CVTs, RNs report higher wages in 2017
A national survey of cardiovascular professionals in Cath, EP and combo labs showed strong wage growth for Cardiovascular Technologists and Registered Nurses from 2015 to 2017.
National average hourly wages reported by CVTs and RNs grew significantly—from $30.81 to $33.16 and from $36.64 to $39.57, respectively—while average wages for Radiologic Technologists regressed from their 2015 highs—from $36.13 to $34.61—according to the 2017 CATH/IR/EP Wage Survey presented by SpringBoard Healthcare.
"While each licensure all had moderate wage growth between 2011 and 2013, in 2015 the trends of the different licensures diverged," reads the SpringBoard report. "RNs and CVTs actually decreased in 2015, while RTs had very strong growth (almost 6%); however, in 2017 that trend reversed as RNs and CVTs had extremely strong growth (almost 10%) while RT compensation decreased."
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Over the period SpringBoard has surveyed wage trends for Cath/IR/EP professionals—2011 to 2017—CVTs have shown the strongest wage growth "by a large margin" compared to RNs and RTs in the West, Northeast and South regions.
Continue reading Are you paid enough?
Sophisticated statistics in medical research can be hard to translate to layman's terms, and when they are, these common misinterpretations can be downright misleading.
1. Odds ratios don't express relative risk.
In 1999, media reports resulting from a study published in the New England Journal of Medicine wrongly suggested that black patients and women were 40 percent less likely than white patients and men, respectively, to undergo cardiac catheterization.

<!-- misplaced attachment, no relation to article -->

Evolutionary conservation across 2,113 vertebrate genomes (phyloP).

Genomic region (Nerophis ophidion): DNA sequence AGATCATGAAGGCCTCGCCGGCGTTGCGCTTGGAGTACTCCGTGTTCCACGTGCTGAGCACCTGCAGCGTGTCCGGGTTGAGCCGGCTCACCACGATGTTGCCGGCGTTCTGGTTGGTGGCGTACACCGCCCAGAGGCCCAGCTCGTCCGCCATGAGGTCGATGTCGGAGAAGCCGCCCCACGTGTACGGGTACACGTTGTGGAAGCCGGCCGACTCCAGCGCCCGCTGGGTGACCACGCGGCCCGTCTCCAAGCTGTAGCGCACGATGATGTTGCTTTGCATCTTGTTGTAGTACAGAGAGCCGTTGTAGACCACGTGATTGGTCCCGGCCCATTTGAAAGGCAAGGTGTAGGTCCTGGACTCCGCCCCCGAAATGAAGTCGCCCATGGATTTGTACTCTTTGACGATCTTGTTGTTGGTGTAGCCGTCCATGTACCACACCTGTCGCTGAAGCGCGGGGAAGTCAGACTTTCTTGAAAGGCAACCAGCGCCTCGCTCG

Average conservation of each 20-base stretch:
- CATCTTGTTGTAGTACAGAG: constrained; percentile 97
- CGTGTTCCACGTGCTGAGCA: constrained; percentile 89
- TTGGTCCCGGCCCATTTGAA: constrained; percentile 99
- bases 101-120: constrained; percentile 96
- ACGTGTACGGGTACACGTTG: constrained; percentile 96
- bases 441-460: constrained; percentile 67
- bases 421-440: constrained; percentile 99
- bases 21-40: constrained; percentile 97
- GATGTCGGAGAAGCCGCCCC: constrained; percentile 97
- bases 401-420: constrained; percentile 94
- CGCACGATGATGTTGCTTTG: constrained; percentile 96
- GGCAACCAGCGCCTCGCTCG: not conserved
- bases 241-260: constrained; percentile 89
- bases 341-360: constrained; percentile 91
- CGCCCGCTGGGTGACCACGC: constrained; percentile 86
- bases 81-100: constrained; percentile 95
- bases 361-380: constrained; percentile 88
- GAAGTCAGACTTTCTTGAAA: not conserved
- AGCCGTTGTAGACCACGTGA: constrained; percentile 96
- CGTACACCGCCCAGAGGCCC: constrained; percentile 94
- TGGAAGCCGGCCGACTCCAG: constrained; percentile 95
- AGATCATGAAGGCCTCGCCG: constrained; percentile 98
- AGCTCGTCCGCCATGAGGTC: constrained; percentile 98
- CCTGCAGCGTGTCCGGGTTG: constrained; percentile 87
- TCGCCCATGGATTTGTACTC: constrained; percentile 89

The study's authors had used odds ratios to describe the significance of their findings—a common practice among statistically sophisticated researchers—which showed that black patients and women were definitely less likely to be referred for invasive procedures than white patients and men, but not how much less likely.
Continue reading Two common ways you might misinterpret medical research
Expanding availability of elective, non-emergent cardiac catheterization services to Saturdays might significantly reduce length of stay, with no effect on clinical quality reports a recent economic impact study.
The study, published online in the American Journal of Managed Care found that reduced length of stay did not result in total cost savings, however.
In January 2009, Mayo Clinic Rochester expanded cardiac catheterization service availability (CSA) to Saturdays with the "goal of timely access with improved efficiency of care," write the authors.
Despite succeeding in greatly reducing length of stay—a statistically significant, adjusted average of 1.73 days—total costs of care were similar prior to CSA expansion.
Continue reading Routine Cardiac Catheterization Expanding to Saturdays?
An international study published mid-March in the Lancet showed that using the wrist as an access point for heart catheterization reduced bleeding and lowered mortality rates as opposed to using the groin as an access point.
While previous studies have demonstrated that wrist access reduces incidents of bleeding, this is the first to demonstrate the connection with incidents of mortality.
The change lowers mortality at no additional cost beyond necessary additional training and expertise---insertion through the wrist is more technically demanding than insertion through the groin, as the artery is smaller.